Performing a perfect pistol is a skill. It is the essence of Hardstyle…by combining strength, mobility, and internal focus the master of the pistol creates a movement that looks effortless and crisp. Like kettlebell drills, the pistol is athletic and powerful. It is a must have for those who wish to be ultimately capable, resilient, and possess strength that is matched by mobility. Pistols are a perfect blend of balance, raw strength, and discipline. With that said, they must be earned.
Just like more advanced kettlebell drills, such as bent presses and windmills, pistols that are simply done to “see if I can do it” are dangerous and sloppy at best. As Pavel put so eloquently, most American’s bodies, including athletes, are pretty “jacked up” to begin with. There is no question that the individual who can perform a perfect, smooth pistol without needing a counter-weight has an advanced set of physical and mental skills. This is exactly the reason why we take the time to master this movement.
After talking to Pavel at RKC II, I realized that my preparation for the Beast Tamer Challenge lead me to a unique and simple protocol to master the mechanics necessary to knock off a clean body weight pistol, especially the eccentric portion of the lift. Now, a “naked” pistol has become so easy and my joints feel so strong that pistols feel more effortless than pushups. Weighted pistols are even easier until a certain point. Perfecting the subtle difficulties of the pistol by being patient and having discipline leads to an uncommon combination of assets that directly translate into highly functional movement. Let me explain.
First of all, the obvious stuff. Don’t even attempt a pistol if you don’t routinely practice goblet/front squats. Without standard corrections such as creating space and length in the spine and hips at the bottom of your squat, stepping up to the pistol too soon will almost certainly lead to back and knee injuries. You need to feel comfortable, very strong, and confident that you can get your butt to your calves and keep an engaged lumbar spine with a wide stance and two legs before even considering trying a to squat down on one leg without the luxury of a wide knee to hip angle. Disciplined breath and cadence also play a huge role. Spend a lot of time perfecting front squats. I can’t emphasize this enough.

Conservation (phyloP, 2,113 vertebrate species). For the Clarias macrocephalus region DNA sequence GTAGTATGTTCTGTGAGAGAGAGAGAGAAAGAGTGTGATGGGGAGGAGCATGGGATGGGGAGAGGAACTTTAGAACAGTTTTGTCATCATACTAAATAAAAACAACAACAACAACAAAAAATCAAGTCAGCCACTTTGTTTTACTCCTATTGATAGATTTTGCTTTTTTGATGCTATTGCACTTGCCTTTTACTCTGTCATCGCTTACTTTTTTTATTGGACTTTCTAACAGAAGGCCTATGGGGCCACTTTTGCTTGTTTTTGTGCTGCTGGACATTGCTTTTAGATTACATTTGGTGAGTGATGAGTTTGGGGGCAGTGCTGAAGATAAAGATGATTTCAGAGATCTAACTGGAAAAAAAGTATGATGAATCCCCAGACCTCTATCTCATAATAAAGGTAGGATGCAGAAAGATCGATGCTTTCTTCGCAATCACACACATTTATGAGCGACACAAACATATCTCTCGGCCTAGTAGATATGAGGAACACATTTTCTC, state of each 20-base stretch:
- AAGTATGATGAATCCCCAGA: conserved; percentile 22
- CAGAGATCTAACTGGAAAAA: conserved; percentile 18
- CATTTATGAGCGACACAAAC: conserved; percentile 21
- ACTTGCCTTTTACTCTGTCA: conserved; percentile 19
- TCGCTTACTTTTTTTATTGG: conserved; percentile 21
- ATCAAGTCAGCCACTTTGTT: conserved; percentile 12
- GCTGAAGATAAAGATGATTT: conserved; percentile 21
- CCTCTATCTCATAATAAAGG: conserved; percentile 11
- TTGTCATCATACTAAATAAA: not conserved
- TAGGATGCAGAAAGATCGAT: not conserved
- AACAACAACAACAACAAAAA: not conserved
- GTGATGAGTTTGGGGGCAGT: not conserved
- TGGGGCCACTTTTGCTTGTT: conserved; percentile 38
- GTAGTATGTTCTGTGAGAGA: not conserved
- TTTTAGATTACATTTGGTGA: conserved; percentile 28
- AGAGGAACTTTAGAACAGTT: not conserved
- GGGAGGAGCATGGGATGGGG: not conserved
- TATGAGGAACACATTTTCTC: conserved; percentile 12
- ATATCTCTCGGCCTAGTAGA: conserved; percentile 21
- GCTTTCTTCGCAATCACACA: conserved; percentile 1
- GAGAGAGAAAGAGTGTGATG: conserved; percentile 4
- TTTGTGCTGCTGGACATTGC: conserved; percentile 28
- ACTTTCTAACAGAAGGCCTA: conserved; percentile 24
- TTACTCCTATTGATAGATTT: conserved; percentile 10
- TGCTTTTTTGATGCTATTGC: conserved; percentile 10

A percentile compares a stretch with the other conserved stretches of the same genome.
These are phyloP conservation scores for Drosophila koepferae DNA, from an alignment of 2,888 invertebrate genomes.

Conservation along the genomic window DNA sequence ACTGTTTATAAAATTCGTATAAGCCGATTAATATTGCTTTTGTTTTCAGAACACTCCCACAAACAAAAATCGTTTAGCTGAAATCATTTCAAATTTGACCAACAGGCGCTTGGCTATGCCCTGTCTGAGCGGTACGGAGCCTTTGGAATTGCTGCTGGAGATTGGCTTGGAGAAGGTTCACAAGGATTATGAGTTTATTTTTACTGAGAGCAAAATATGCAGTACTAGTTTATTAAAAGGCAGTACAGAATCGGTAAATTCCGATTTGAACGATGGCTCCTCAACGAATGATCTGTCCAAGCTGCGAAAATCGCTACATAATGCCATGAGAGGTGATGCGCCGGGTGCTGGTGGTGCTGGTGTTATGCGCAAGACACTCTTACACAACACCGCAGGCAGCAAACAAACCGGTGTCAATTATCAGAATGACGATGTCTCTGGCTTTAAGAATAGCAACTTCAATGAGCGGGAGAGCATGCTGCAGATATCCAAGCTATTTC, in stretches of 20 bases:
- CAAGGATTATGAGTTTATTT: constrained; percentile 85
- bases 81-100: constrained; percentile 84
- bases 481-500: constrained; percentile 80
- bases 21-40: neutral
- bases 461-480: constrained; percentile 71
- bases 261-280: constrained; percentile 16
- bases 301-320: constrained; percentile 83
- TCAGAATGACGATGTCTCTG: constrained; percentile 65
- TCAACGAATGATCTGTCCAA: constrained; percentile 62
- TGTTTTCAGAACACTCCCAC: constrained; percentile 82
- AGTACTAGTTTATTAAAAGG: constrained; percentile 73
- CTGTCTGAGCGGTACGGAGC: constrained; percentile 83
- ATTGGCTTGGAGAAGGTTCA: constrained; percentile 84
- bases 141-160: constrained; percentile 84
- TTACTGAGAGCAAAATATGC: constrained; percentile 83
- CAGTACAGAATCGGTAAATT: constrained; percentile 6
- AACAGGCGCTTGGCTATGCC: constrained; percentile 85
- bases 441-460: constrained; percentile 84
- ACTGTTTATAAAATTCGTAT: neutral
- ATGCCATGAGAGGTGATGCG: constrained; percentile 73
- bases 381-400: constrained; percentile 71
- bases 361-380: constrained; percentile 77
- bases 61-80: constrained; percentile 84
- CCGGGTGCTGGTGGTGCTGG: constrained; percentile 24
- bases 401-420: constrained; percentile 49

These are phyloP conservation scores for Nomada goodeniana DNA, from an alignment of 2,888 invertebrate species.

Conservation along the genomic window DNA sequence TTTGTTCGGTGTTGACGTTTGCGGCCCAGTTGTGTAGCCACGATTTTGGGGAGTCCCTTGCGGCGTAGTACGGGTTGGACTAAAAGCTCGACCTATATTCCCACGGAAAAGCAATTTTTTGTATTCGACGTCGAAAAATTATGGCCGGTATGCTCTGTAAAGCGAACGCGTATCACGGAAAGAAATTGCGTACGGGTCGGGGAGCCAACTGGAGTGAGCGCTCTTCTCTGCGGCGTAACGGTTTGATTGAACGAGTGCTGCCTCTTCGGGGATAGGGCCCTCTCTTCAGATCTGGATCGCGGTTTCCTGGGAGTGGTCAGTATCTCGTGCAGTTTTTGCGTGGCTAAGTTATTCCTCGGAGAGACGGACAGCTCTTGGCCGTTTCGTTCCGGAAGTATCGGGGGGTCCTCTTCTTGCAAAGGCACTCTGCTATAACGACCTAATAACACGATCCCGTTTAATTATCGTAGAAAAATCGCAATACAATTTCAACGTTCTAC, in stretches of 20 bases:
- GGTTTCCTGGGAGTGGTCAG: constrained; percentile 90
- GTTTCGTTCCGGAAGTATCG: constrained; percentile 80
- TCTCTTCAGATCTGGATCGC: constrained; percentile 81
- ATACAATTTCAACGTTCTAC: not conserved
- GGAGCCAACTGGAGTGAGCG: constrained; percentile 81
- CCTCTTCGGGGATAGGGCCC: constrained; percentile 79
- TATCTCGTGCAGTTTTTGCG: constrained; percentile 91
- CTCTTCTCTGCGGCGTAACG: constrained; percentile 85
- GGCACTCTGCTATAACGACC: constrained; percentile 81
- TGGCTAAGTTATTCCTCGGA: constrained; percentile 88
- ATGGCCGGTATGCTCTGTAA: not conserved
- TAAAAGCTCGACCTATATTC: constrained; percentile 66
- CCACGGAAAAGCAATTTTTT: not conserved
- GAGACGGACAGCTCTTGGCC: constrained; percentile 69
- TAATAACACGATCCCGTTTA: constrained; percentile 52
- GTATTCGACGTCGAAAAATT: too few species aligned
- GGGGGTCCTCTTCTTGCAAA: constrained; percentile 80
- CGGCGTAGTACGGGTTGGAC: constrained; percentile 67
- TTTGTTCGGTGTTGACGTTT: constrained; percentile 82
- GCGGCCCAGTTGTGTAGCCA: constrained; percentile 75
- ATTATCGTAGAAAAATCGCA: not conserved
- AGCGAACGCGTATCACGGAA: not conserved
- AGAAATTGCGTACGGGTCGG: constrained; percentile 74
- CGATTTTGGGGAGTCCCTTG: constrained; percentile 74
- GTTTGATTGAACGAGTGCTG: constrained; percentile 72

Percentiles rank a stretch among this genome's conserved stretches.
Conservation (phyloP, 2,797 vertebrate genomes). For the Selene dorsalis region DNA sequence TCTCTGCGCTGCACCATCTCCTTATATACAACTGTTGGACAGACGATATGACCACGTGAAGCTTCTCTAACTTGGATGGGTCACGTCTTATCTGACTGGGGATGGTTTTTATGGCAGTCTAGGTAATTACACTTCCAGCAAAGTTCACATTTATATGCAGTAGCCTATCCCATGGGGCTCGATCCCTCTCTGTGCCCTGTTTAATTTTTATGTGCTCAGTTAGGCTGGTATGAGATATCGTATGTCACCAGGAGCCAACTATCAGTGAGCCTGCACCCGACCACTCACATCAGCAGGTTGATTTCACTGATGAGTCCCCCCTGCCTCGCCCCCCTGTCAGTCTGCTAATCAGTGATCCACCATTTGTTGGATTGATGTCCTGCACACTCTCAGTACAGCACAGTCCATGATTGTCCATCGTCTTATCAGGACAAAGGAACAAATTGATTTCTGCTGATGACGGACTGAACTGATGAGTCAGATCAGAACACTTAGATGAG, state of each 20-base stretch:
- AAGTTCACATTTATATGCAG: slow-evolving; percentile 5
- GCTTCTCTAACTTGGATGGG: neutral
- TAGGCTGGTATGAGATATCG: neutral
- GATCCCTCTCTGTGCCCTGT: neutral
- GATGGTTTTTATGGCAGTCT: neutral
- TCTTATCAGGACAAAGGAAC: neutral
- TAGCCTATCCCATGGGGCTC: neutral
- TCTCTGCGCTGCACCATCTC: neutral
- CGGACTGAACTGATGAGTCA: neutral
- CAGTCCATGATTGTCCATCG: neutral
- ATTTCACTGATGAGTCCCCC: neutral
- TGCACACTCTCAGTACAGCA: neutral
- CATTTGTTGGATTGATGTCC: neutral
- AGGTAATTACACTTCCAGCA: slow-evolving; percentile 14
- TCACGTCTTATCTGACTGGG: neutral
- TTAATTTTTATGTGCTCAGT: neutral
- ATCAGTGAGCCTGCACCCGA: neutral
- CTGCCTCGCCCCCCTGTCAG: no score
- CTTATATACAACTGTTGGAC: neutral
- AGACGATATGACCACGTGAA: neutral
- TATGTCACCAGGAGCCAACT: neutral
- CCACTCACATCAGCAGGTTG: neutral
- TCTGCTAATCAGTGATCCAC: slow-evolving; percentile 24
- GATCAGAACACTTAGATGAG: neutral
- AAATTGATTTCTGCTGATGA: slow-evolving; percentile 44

Next, switch over to body weight, narrow stance front squats to work on the bottom position and the concentric portion of the pistol. Start with your feet touching and descend with straight arms until your butt touches your calves. Hold for a full second, and then come back up without rocking forward. This exercise will let you know if you are anywhere near ready to be safe in the bottom position of the pistol.
If you cannot keep your balance at the bottom, spend a couple weeks using a wedge under your feet and hold a light kettlebell or med ball while descending as far as possible. The wedge and counter-weight will help you feel comfortable and engaged in the bottom position. Hold downward dog position (yoga pose) or a supine hamstring stretch with a straight spine for 10 breaths/30 seconds before your next set. Never let your lower/mid back disengage to get down lower. If you have rock forward to get out of the hole, you went too low. You will get there with practice and patience. Developing the mobility needed in this position may take months, but these improvements will translate beautifully to injury prevention and athletic movements.
Once you feel good and comfortable with this exercise, alternate kicking one leg straight at the bottom of each rep without jumping. Work up to practicing a couple one leg concentric reps, but save the descent for the next step.
Lastly, work on the eccentric portion of the pistol (the descent). The biggest mistake a trainee can make when attempting the full pistol is recklessly dropping to the bottom position, destroying the knee in the process. Trust me; your knees will rebel if you don’t take the time to gain control and strength. Here is what I did to learn to control my descent:
• Find something you can stack that is between 1.5-2 inches thick. I used puzzle mats that I use to teach BJJ on. 2×4 inch lumber works great as well.
• Stack them high enough so that they are at least up to mid-thigh. You will be doing 5 sets of 5 pistols per leg. Starting height depends on your starting strength, balance, and control.
• Perform 5×5 pistols/leg on week 1. Your descent should be as slow as possible and your butt should just “kiss” the stack. None of your weight will rest on the stack, but hover at this position for a full second before coming back up. You will feel all the muscles in your quads and glutes firing, improving your holding strength, and preparing your for the more difficult ranges of the pistol. Reach forward with straight arms as you descend, but don’t lean forward.
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Pull yourself down with your hip flexors and make sure to reach the crown of your head toward the sky. Flex the quad of your opposite leg to signal your hamstring to release and keep your leg as straight as possible.